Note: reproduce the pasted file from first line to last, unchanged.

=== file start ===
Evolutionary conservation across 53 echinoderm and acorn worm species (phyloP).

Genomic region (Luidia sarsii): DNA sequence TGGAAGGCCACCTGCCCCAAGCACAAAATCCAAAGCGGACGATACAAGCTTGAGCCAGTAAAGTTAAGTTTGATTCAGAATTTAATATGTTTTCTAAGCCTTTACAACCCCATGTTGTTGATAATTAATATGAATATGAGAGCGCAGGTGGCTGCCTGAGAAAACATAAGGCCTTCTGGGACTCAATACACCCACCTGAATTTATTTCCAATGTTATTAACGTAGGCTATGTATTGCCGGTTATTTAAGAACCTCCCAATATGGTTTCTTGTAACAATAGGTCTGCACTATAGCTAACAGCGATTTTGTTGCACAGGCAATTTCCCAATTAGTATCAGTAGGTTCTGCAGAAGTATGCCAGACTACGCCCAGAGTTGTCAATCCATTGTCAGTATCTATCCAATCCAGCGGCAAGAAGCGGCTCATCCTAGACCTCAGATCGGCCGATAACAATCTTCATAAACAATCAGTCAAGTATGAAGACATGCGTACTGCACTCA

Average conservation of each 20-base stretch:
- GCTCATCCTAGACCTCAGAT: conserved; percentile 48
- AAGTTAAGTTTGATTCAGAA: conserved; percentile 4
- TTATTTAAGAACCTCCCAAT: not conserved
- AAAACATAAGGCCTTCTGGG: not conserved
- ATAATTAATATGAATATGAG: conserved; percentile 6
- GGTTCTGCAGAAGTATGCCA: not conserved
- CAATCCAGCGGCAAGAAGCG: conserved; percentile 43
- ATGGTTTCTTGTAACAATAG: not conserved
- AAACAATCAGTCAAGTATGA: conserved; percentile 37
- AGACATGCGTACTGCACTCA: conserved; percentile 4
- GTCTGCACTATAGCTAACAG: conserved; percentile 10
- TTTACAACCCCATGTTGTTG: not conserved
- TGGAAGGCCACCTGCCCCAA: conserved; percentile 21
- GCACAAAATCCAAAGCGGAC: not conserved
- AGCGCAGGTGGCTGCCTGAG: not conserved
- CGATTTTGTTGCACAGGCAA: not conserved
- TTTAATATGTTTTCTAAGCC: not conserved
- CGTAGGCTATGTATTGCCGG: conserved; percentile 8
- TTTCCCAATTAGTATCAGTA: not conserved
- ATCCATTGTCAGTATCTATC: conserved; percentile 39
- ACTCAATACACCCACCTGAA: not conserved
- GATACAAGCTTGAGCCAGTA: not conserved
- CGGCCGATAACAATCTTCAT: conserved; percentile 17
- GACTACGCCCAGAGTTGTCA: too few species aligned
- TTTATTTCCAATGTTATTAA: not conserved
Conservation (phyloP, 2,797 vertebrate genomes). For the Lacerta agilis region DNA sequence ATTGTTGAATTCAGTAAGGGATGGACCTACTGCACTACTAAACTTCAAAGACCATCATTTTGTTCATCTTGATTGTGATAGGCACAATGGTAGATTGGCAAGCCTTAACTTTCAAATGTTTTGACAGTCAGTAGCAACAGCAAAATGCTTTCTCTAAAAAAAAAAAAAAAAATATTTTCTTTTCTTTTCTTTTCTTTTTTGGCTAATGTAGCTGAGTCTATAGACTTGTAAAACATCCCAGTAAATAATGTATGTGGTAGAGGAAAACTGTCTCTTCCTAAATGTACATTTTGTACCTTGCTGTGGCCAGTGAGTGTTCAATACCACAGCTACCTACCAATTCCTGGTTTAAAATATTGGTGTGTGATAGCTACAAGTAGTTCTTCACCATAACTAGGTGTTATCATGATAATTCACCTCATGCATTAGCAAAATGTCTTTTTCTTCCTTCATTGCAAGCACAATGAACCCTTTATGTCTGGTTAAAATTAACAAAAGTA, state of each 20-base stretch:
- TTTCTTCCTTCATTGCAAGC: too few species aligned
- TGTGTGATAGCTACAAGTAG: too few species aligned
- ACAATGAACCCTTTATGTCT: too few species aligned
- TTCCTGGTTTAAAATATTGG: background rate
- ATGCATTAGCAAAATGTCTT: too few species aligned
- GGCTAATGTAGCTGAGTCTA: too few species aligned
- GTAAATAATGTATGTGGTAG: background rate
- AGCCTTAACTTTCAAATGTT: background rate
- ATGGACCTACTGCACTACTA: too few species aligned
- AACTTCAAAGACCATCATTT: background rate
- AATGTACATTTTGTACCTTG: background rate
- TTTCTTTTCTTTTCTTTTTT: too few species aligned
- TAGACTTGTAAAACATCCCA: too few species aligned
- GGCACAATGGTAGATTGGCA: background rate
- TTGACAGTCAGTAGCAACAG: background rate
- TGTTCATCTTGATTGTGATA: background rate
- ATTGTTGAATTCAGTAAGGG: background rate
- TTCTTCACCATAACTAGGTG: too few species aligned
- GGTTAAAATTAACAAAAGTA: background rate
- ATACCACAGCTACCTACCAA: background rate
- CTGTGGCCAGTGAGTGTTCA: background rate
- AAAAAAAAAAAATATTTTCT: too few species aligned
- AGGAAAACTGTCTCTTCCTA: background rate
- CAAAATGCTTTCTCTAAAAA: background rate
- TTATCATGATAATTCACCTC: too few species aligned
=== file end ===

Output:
Evolutionary conservation across 53 echinoderm and acorn worm species (phyloP).

Genomic region (Luidia sarsii): DNA sequence TGGAAGGCCACCTGCCCCAAGCACAAAATCCAAAGCGGACGATACAAGCTTGAGCCAGTAAAGTTAAGTTTGATTCAGAATTTAATATGTTTTCTAAGCCTTTACAACCCCATGTTGTTGATAATTAATATGAATATGAGAGCGCAGGTGGCTGCCTGAGAAAACATAAGGCCTTCTGGGACTCAATACACCCACCTGAATTTATTTCCAATGTTATTAACGTAGGCTATGTATTGCCGGTTATTTAAGAACCTCCCAATATGGTTTCTTGTAACAATAGGTCTGCACTATAGCTAACAGCGATTTTGTTGCACAGGCAATTTCCCAATTAGTATCAGTAGGTTCTGCAGAAGTATGCCAGACTACGCCCAGAGTTGTCAATCCATTGTCAGTATCTATCCAATCCAGCGGCAAGAAGCGGCTCATCCTAGACCTCAGATCGGCCGATAACAATCTTCATAAACAATCAGTCAAGTATGAAGACATGCGTACTGCACTCA

Average conservation of each 20-base stretch:
- GCTCATCCTAGACCTCAGAT: conserved; percentile 48
- AAGTTAAGTTTGATTCAGAA: conserved; percentile 4
- TTATTTAAGAACCTCCCAAT: not conserved
- AAAACATAAGGCCTTCTGGG: not conserved
- ATAATTAATATGAATATGAG: conserved; percentile 6
- GGTTCTGCAGAAGTATGCCA: not conserved
- CAATCCAGCGGCAAGAAGCG: conserved; percentile 43
- ATGGTTTCTTGTAACAATAG: not conserved
- AAACAATCAGTCAAGTATGA: conserved; percentile 37
- AGACATGCGTACTGCACTCA: conserved; percentile 4
- GTCTGCACTATAGCTAACAG: conserved; percentile 10
- TTTACAACCCCATGTTGTTG: not conserved
- TGGAAGGCCACCTGCCCCAA: conserved; percentile 21
- GCACAAAATCCAAAGCGGAC: not conserved
- AGCGCAGGTGGCTGCCTGAG: not conserved
- CGATTTTGTTGCACAGGCAA: not conserved
- TTTAATATGTTTTCTAAGCC: not conserved
- CGTAGGCTATGTATTGCCGG: conserved; percentile 8
- TTTCCCAATTAGTATCAGTA: not conserved
- ATCCATTGTCAGTATCTATC: conserved; percentile 39
- ACTCAATACACCCACCTGAA: not conserved
- GATACAAGCTTGAGCCAGTA: not conserved
- CGGCCGATAACAATCTTCAT: conserved; percentile 17
- GACTACGCCCAGAGTTGTCA: too few species aligned
- TTTATTTCCAATGTTATTAA: not conserved
Conservation (phyloP, 2,797 vertebrate genomes). For the Lacerta agilis region DNA sequence ATTGTTGAATTCAGTAAGGGATGGACCTACTGCACTACTAAACTTCAAAGACCATCATTTTGTTCATCTTGATTGTGATAGGCACAATGGTAGATTGGCAAGCCTTAACTTTCAAATGTTTTGACAGTCAGTAGCAACAGCAAAATGCTTTCTCTAAAAAAAAAAAAAAAAATATTTTCTTTTCTTTTCTTTTCTTTTTTGGCTAATGTAGCTGAGTCTATAGACTTGTAAAACATCCCAGTAAATAATGTATGTGGTAGAGGAAAACTGTCTCTTCCTAAATGTACATTTTGTACCTTGCTGTGGCCAGTGAGTGTTCAATACCACAGCTACCTACCAATTCCTGGTTTAAAATATTGGTGTGTGATAGCTACAAGTAGTTCTTCACCATAACTAGGTGTTATCATGATAATTCACCTCATGCATTAGCAAAATGTCTTTTTCTTCCTTCATTGCAAGCACAATGAACCCTTTATGTCTGGTTAAAATTAACAAAAGTA, state of each 20-base stretch:
- TTTCTTCCTTCATTGCAAGC: too few species aligned
- TGTGTGATAGCTACAAGTAG: too few species aligned
- ACAATGAACCCTTTATGTCT: too few species aligned
- TTCCTGGTTTAAAATATTGG: background rate
- ATGCATTAGCAAAATGTCTT: too few species aligned
- GGCTAATGTAGCTGAGTCTA: too few species aligned
- GTAAATAATGTATGTGGTAG: background rate
- AGCCTTAACTTTCAAATGTT: background rate
- ATGGACCTACTGCACTACTA: too few species aligned
- AACTTCAAAGACCATCATTT: background rate
- AATGTACATTTTGTACCTTG: background rate
- TTTCTTTTCTTTTCTTTTTT: too few species aligned
- TAGACTTGTAAAACATCCCA: too few species aligned
- GGCACAATGGTAGATTGGCA: background rate
- TTGACAGTCAGTAGCAACAG: background rate
- TGTTCATCTTGATTGTGATA: background rate
- ATTGTTGAATTCAGTAAGGG: background rate
- TTCTTCACCATAACTAGGTG: too few species aligned
- GGTTAAAATTAACAAAAGTA: background rate
- ATACCACAGCTACCTACCAA: background rate
- CTGTGGCCAGTGAGTGTTCA: background rate
- AAAAAAAAAAAATATTTTCT: too few species aligned
- AGGAAAACTGTCTCTTCCTA: background rate
- CAAAATGCTTTCTCTAAAAA: background rate
- TTATCATGATAATTCACCTC: too few species aligned